(M) Madman DVD/BD
A giant planet called “Melancholia” (an aptly named symbol of doom if there ever was one) has been hiding behind the sun and is now on a collision course towards earth.
“What star is that?” asks Justine (Kirsten Dunst) on her wedding night.
The question holds far more weight than she could possibly realise.
Flash forward a few hours later and her marriage is already over. Her fragile emotional state reaches an all-time low but her sister, Claire (Charlotte Gainsbourg), is there to pick up the pieces.
Kirsten Dunst was awarded best actress for this performance at Cannes Film Festival.
If you or someone you know has suffered from depression then her character will strongly resonate with you. The inexplicable frustration and hopelessness for the depressed and for those who love them are captured to perfection.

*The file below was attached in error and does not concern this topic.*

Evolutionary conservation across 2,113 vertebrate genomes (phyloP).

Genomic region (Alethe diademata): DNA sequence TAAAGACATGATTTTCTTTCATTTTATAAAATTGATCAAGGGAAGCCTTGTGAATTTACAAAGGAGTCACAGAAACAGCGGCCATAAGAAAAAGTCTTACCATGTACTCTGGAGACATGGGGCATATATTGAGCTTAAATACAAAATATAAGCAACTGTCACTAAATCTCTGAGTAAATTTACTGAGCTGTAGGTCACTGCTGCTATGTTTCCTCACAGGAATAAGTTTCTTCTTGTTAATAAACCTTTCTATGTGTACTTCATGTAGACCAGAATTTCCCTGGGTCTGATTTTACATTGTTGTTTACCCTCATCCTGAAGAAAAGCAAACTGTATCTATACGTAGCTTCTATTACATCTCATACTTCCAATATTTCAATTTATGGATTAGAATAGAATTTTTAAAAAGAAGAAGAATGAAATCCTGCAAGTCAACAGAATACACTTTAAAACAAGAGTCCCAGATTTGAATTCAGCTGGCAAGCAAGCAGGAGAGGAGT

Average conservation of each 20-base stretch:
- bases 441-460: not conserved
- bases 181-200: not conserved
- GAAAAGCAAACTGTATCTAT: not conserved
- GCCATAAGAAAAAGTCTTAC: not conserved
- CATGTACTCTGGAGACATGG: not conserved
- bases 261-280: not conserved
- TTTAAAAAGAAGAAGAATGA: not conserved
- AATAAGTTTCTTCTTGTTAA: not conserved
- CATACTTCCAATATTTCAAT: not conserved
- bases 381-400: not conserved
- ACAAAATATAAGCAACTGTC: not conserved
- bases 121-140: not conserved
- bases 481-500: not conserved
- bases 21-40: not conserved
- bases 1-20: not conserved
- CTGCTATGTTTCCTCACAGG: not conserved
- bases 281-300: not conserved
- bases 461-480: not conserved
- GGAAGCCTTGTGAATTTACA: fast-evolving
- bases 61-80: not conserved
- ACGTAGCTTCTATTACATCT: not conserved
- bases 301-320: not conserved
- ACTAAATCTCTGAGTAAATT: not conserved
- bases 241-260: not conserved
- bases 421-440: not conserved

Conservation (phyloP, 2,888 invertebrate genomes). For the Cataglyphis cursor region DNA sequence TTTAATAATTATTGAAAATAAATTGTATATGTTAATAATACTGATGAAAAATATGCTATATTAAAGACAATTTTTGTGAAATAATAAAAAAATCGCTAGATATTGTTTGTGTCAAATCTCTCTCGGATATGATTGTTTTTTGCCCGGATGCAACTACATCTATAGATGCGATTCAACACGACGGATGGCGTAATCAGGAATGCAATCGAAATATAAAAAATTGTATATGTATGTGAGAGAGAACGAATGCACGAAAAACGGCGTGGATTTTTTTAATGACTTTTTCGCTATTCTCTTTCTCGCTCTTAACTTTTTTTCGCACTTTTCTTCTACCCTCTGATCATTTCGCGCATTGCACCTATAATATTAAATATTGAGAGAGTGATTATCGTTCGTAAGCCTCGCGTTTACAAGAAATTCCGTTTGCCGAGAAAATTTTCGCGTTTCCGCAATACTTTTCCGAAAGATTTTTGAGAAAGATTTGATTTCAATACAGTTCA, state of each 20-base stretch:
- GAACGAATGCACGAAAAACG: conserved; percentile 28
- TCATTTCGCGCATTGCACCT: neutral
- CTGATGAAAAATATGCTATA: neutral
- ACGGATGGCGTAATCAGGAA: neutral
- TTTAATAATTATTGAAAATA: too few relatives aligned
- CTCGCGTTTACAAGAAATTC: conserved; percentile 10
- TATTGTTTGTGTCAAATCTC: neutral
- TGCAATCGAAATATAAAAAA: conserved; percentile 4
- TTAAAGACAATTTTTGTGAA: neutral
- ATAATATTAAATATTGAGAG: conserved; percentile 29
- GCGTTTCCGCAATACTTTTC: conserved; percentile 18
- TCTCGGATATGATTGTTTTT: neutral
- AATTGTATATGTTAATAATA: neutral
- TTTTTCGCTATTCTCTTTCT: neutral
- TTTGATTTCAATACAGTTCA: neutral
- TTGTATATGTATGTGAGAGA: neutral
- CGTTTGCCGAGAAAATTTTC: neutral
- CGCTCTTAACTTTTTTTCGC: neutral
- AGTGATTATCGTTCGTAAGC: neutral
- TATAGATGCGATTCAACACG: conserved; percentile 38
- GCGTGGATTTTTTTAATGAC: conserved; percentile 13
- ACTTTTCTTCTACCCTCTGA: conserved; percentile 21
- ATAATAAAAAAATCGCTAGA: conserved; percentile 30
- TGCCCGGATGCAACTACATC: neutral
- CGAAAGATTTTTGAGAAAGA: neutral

Melancholia is split into two parts, the first named Claire and the second Justine.
A form of denial plagues each sister. Justine, a “dreamer”, can’t deal with ordinary reality, while the restrained Claire cannot face the prospect of the impending disaster.
Lars Von Trier, the controversial writer/director, opens the film with ten minutes of beautiful, strange and terrifying images of the world ending upon Melancholia’s arrival and impact.
This is a unique, thoughtful film that will certainly not appeal to everyone. In fact, many will not like it.
Achingly beautiful and sad all at once, there is honesty to its sadness, however bleak and devoid of hope that honesty may be.
Perhaps Justine echoes Von Trier’s views when she says, “Life is only on Earth … and not for long.”
Yes, without belief in God or an afterlife, things can become matter of fact very quickly. So, then, what is the ultimate meaning?
Perhaps there is none. But it’s breathtaking to watch, all the same.